Don't miss the full feature—women from around the country tell us why they've switched to a funeral-service career, and what it's like to work in this field—in the October MORE, on sale now.
In the October issue of MORE (on sale September 27), we showcase women who've decided, in the prime of life, to change careers and become a funeral director. Some were finally fulfilling a long-buried passion, others got the idea after experiencing a well—or badly—done funeral for a parent or grandparent. Some had taken a career-aptitude test (because of a layoff, an empty nest or a gnawing sense of job dissatisfaction) and were gobsmacked to discover that their interests and abilities added up to “funeral director.” All said they wanted to so something more meaningful with their lives.
This career isn't likely to make you rich. But that’s not why the women MORE interviewed entered the profession. “Funeral service is a field similar to social work,” says Nancy Burban, a death-care industry consultant and podcast host. “No one goes into social work to make a lot of money either.” The median salary for apprentices in a recent National Funeral Directors Association survey was $28,000. The median annual wage for licensed funeral directors is $54,330, according to the Bureau of Labor Statistics, though the top 10 percent can earn close to six figures, or even more if they work in a large metroplitan area.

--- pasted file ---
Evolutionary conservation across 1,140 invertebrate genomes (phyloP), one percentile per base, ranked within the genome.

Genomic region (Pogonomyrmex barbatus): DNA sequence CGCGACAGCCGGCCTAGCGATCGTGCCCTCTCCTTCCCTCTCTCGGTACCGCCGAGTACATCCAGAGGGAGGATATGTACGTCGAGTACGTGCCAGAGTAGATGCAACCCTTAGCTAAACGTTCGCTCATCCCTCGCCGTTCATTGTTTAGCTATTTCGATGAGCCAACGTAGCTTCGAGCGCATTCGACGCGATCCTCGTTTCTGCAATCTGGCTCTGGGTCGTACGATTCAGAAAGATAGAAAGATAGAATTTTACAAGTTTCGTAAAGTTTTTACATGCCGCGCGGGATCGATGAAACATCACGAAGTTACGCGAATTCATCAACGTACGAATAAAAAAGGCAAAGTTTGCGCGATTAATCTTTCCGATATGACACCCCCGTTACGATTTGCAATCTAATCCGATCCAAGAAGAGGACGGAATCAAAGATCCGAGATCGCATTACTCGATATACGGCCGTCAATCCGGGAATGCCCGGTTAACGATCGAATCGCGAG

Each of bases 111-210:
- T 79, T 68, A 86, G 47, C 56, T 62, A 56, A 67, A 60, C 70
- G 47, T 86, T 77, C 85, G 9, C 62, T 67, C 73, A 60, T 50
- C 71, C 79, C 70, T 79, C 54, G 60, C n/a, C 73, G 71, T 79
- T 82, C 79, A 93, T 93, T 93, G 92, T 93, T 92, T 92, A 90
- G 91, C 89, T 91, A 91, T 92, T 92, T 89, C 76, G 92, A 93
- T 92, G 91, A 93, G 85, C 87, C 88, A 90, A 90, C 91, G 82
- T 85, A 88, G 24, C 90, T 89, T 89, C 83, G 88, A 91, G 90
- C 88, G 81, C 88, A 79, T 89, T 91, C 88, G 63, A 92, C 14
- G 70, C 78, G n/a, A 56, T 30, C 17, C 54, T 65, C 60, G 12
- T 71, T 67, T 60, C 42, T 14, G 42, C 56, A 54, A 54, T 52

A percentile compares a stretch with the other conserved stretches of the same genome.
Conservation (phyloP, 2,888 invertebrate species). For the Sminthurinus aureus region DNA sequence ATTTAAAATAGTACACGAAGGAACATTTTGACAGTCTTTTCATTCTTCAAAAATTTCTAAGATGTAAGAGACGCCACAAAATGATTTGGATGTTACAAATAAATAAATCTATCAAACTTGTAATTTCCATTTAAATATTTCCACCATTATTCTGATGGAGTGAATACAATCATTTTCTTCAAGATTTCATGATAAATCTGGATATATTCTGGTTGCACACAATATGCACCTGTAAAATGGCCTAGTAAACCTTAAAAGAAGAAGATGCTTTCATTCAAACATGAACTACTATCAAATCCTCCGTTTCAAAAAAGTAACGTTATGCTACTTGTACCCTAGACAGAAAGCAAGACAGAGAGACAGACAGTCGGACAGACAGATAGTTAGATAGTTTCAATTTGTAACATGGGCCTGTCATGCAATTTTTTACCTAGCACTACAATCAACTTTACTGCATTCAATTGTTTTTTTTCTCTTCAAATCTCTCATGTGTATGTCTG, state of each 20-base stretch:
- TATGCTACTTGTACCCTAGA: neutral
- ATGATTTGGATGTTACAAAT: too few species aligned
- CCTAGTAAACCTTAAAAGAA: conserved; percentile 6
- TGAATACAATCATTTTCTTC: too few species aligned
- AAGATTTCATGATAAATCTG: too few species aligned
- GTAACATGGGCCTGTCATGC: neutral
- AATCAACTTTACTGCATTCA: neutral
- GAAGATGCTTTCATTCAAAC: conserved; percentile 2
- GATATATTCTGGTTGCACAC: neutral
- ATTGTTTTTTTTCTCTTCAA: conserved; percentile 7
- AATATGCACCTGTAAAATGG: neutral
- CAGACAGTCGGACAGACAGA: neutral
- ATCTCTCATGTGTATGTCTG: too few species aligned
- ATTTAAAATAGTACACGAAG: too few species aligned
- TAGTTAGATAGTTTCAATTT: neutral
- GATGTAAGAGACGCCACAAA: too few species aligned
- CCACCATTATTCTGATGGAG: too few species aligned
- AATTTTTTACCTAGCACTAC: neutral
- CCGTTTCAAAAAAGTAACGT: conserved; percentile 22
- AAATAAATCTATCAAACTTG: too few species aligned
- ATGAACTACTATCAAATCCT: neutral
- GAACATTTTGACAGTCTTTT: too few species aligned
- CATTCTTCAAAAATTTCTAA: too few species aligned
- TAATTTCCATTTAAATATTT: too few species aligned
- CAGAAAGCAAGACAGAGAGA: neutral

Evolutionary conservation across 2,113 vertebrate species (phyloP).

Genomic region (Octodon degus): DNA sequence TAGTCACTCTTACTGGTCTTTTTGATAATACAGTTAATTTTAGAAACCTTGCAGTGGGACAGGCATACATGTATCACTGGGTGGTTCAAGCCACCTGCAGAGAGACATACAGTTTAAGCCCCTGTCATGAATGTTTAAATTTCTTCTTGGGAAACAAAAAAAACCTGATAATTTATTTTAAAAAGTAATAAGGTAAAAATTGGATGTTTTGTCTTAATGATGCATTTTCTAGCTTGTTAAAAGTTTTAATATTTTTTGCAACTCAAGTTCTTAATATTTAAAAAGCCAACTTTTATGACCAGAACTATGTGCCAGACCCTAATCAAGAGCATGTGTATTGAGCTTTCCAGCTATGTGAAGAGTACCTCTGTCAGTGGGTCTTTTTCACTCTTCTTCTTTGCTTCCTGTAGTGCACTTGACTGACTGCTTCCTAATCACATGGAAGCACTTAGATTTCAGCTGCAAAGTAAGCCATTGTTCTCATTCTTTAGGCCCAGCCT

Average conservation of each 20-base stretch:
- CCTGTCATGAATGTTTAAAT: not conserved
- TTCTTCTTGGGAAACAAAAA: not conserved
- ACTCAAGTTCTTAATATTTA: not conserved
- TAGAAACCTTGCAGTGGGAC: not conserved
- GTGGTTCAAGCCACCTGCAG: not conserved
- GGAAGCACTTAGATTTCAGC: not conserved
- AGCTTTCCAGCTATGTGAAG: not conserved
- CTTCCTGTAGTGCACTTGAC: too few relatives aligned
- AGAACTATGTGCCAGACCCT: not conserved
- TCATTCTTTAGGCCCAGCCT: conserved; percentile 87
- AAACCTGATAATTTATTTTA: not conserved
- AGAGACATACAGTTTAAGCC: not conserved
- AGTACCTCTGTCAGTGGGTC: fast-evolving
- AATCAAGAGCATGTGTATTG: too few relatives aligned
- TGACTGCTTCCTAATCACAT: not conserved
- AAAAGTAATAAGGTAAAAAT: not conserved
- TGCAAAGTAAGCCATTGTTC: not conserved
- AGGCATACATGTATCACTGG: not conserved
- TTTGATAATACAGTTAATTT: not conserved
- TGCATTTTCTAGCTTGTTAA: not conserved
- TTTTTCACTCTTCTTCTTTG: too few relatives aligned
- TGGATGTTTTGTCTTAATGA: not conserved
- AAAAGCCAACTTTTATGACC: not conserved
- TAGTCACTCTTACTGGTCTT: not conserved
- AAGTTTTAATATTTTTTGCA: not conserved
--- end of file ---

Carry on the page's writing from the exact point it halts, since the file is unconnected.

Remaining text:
Still, like most other industries these days, the $11.9 billion funeral-service business faces challenges. Corporate consolidation, a declining death rate and an upswing in cremation have caused a small but steady drop in the number of funeral homes, creating a tight job market in some regions. So we asked women in the business what you should consider before making a switch:
Alexandra K. Mosca is not one to hold back. A longtime funeral director and industry chronicler in New York, she’s posed for Playboy, written a memoir (Grave Undertakings) and admits to having once accidentally sewn her hand to a corpse after a long day. Mosca, who has also written a book about Brooklyn's historic Green-Wood Cemetery, worries about women laying out money—or borrowing it from a bank—for funeral school without doing their homework first. (Tuition for an associate’s degree program can run to more than $11,000 at a community college and over $20,000 at a university or accredited mortuary school.)
“Try and get a realistic picture of the state of the industry in your area by talking to as many funeral directors as possible,” she urges incipient career-changers. “It also helps to work part-time in a funeral home, to get a feel for the business and its activity.”